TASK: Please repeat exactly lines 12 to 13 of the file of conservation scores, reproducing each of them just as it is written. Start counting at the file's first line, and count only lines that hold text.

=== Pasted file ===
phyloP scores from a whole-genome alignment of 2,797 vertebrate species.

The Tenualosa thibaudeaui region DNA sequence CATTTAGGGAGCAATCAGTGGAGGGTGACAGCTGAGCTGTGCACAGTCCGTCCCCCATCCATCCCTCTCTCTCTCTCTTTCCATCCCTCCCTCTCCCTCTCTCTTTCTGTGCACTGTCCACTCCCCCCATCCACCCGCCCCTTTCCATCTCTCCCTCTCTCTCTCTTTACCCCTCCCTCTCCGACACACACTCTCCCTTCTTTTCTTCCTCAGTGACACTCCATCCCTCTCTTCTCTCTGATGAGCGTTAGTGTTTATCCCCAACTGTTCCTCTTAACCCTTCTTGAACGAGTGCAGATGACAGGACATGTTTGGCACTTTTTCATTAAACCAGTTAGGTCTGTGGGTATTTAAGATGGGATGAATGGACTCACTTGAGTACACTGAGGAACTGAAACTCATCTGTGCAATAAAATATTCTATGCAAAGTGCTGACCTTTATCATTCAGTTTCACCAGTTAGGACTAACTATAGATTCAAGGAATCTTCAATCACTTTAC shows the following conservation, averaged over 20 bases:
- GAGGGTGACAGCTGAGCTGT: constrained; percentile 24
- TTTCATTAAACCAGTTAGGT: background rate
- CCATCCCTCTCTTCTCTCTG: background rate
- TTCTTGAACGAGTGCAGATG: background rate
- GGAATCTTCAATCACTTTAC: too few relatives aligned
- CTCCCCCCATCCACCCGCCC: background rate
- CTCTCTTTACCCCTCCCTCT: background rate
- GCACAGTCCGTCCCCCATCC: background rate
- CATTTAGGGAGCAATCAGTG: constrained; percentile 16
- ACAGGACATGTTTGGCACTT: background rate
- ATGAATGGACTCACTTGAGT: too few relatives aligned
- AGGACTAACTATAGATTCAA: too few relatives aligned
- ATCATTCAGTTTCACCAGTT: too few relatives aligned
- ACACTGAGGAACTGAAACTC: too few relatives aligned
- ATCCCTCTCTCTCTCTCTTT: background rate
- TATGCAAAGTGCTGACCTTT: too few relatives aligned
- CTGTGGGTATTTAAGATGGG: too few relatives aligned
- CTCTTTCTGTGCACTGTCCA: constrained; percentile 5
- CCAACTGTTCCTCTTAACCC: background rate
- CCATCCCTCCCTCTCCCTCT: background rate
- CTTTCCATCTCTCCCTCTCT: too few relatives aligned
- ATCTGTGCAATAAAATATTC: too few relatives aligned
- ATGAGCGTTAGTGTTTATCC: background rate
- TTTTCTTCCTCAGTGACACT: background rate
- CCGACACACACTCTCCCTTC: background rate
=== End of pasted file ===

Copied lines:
- ACAGGACATGTTTGGCACTT: background rate
- ATGAATGGACTCACTTGAGT: too few relatives aligned